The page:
Trudging across the burning scrub sands and down into the deep dank swamp yesterday, orange was the new black: day-glo orange fungi in the swampy shadows, pale orange saw palmetto fruits full of prostate pseudo-therapy, orange tail-end on the garden spiders, and orange Hog Plum “plums,” many on the ground.
Here’s a poorly chosen name, because “Hog Plum” to other folks refers to edible species of Spondias (and even to additional “plum”-making plants). Another reference-book name for today’s species is Tallow Wood, but in my narrow world nobody actually seems to call it that.
The oil is abundant in seeds from today’s species and in its cousin the Old World Ximenia caffra, with a history (and future?) of all things oily, such as medicines, lamps, leather treatment, and most prominently cosmetics. Here is a quote from modern promotional blurb, “it contains unsaturated fatty acids and has an exceptional nutritional value to nourish the skin while moisturizing, softening and revitalizing the skin.” The paleo-cosmetic diet! Being as fashion-forward as can be, John and I mashed some and nourished and revitalized our facials.
And if we suffered any discomforts or snake mishaps, we’d have been in a good way. The reported doctor uses would fill a page. Name an ailment: somebody somewhere used Ximenia oil to fix it, from STDs to Cobra bites, hopefully not in the same patient.
Even beyond medicine, Hog Plums have more historical uses than you can shake a thorny branch at. Useful parts include the stems, roots, and fruits. The strong wood serves for handles, spears, and assorted kitchen implements. And of course firewood. (I’ll bet that oily wood burns dandy.)
The fruits are food, although mostly pit, not tempting, and impossible to store. Come on now, don’t go eat them. There is a reported laxative consequence. Gopher Tortoises eat the plums*, with there being at least anecdotal geographic association between Hog Plums and Tortoise nests. That would be a fun geo-statistical study for a class with apps. I wonder if hogs like Hog Plums. Monkeys do.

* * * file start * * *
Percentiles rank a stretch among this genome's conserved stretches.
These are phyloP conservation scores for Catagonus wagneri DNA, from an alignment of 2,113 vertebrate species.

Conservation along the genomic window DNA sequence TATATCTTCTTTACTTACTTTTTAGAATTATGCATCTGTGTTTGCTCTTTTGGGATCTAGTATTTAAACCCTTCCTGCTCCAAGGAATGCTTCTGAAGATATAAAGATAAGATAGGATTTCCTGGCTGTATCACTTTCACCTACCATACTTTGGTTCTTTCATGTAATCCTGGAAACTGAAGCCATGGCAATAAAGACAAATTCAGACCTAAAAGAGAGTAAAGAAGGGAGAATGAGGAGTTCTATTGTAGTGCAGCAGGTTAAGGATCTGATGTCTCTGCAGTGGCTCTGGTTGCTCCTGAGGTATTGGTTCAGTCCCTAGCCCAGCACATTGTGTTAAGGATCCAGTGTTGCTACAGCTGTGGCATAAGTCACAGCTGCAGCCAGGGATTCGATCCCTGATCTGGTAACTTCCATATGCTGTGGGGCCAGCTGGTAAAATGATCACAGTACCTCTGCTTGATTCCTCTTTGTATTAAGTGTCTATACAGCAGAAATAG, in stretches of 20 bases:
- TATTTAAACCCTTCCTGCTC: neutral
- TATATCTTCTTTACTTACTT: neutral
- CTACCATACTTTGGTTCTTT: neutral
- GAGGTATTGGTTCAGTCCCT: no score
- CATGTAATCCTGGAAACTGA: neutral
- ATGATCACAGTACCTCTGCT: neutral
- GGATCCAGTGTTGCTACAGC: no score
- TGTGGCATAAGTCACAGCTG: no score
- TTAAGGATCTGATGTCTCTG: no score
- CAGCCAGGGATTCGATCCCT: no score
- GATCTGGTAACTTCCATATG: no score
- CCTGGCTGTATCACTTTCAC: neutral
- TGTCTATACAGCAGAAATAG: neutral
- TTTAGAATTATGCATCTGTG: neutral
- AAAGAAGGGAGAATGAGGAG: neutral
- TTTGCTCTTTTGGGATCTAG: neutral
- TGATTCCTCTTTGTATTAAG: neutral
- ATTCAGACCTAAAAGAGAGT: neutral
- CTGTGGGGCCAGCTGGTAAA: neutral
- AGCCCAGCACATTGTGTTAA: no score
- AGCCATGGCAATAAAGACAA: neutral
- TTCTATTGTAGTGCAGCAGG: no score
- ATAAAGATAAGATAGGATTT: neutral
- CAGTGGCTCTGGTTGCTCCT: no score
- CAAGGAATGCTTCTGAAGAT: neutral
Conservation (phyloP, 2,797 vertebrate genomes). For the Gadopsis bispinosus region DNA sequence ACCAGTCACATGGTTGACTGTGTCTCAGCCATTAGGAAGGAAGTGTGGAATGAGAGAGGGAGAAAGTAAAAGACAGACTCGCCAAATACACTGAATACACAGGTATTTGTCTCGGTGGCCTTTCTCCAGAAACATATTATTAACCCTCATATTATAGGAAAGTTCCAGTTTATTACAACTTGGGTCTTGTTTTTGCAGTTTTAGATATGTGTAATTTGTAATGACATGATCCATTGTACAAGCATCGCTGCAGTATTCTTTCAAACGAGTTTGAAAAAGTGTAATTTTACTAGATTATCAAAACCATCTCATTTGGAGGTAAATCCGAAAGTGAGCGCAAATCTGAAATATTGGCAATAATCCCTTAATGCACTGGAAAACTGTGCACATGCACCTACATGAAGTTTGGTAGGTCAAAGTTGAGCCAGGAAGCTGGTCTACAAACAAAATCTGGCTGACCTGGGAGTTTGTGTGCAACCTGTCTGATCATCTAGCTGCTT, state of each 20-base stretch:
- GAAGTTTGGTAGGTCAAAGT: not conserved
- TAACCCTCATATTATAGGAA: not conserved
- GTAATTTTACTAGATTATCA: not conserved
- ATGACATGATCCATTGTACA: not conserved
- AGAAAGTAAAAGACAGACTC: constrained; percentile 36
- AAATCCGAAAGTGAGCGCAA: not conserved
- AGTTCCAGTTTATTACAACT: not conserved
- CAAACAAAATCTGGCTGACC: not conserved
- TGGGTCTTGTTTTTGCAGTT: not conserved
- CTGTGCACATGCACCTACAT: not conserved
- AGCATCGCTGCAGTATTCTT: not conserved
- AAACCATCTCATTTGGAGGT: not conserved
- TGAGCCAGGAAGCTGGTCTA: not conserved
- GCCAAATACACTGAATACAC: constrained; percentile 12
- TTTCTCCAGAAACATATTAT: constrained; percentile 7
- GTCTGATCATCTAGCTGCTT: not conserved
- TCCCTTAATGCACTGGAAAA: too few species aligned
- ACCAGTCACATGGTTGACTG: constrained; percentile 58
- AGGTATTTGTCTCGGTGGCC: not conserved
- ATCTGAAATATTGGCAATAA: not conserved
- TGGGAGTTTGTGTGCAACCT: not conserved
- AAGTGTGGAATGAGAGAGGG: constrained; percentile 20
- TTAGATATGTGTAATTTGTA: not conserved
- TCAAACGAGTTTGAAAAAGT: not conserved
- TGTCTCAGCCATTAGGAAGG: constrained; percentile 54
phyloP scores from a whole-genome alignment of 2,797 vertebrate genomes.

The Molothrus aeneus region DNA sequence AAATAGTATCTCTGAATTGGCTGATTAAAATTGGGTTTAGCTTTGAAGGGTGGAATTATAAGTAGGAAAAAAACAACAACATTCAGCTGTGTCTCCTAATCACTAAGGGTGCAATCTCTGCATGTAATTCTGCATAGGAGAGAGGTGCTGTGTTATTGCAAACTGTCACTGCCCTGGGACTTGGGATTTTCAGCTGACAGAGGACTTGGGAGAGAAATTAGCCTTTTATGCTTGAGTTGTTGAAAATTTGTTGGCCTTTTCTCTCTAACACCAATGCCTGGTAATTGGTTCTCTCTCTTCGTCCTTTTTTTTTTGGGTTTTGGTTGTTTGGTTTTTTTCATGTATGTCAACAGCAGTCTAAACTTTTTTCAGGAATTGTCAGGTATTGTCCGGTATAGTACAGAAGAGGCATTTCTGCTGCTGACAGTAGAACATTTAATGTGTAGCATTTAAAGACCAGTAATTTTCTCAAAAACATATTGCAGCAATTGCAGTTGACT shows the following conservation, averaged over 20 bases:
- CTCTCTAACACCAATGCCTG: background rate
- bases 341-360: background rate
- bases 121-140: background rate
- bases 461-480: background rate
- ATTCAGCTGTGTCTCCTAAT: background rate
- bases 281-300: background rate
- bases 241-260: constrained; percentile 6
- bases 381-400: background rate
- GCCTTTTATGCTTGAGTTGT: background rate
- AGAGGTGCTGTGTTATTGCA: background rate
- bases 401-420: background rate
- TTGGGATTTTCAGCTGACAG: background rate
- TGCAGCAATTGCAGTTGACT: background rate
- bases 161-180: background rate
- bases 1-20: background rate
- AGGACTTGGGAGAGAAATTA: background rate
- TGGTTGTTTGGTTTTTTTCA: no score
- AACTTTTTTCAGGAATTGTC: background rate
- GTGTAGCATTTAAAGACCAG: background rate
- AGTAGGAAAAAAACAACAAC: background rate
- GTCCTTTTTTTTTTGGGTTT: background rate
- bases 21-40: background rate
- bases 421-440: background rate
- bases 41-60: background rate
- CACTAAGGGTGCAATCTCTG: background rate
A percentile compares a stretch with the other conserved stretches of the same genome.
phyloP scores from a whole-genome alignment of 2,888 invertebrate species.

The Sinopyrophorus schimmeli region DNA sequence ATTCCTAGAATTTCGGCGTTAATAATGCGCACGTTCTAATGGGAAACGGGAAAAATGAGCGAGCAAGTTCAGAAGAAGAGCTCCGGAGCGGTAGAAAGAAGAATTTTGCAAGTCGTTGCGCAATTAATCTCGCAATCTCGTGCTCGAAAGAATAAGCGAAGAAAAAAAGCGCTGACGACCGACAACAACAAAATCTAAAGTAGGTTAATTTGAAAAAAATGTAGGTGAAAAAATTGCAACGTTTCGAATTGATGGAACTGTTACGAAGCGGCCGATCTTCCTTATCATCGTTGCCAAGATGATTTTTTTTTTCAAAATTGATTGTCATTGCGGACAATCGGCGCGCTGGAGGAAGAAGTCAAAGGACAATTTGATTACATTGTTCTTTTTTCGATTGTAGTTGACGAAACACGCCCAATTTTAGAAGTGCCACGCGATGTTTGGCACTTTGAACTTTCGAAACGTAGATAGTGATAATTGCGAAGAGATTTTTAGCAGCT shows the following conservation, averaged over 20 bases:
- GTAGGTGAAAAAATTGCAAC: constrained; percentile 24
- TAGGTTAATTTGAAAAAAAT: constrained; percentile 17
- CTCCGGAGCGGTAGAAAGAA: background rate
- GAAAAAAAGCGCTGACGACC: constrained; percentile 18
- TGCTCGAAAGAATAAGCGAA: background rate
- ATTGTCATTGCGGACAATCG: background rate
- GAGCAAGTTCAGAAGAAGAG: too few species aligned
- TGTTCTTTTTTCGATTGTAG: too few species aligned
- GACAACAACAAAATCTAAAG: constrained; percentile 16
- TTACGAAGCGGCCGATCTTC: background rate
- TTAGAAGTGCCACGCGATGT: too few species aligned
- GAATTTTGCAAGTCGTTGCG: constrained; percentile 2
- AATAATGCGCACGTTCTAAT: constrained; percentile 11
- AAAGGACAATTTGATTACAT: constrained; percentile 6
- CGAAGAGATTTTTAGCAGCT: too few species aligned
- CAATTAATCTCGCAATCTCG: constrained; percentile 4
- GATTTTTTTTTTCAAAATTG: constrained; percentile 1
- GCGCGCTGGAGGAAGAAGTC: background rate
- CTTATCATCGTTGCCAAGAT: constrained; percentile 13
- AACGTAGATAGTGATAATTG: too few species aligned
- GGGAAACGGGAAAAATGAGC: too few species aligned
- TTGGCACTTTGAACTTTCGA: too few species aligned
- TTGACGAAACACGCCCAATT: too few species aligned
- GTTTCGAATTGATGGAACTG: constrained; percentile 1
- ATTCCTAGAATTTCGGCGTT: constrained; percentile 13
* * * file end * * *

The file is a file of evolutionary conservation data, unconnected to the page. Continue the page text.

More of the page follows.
So obviously the fruits are animal-dispersed. But that’s not all. The fruit pits have spongy flotation material. Their ability to bob safely for months is demonstrated. Mother Nature conducted the best experiment, floating Ximenia americana all around the tropical world. Its ethnobotany is richer in Ethiopia than in the Americas.
Hog Plums prefer hot dry habitats, mostly scrub locally, although they also occupy wet mangrovey places, which are “physiologically dry” thanks to salt. Ximenia is one of many species divided between dry habitats and wet-yet-dry situations.
Hog Plums are “facultative” root parasites. Facultative means they can take it or leave it. In a greenhouse they do not need to take it. Hog Plum may have the plant world’s largest known haustoria (suckers) which attach indiscriminately to the roots of neighbors, or to their own roots, or to rocks, or to plastic scraps. The suckers can be over an inch in diameter.
One final odd feature, apparently a protective adaptation for surviving youth in nasty sands. As germination proceeds, the first two foliage leaves, instead of unfurling optimistically to greet the sun, bend straight down. They tuck snugly into the nook between the cotyledons and stem, terrified like a kid frozen in the car on the first day of school. Perhaps the leaves fear a Gopher Tortoise lumbering out for an oily snack.
*Ever seen Gopher Tortoise scat? They may appreciate a little regularity from that Hog Plum oil.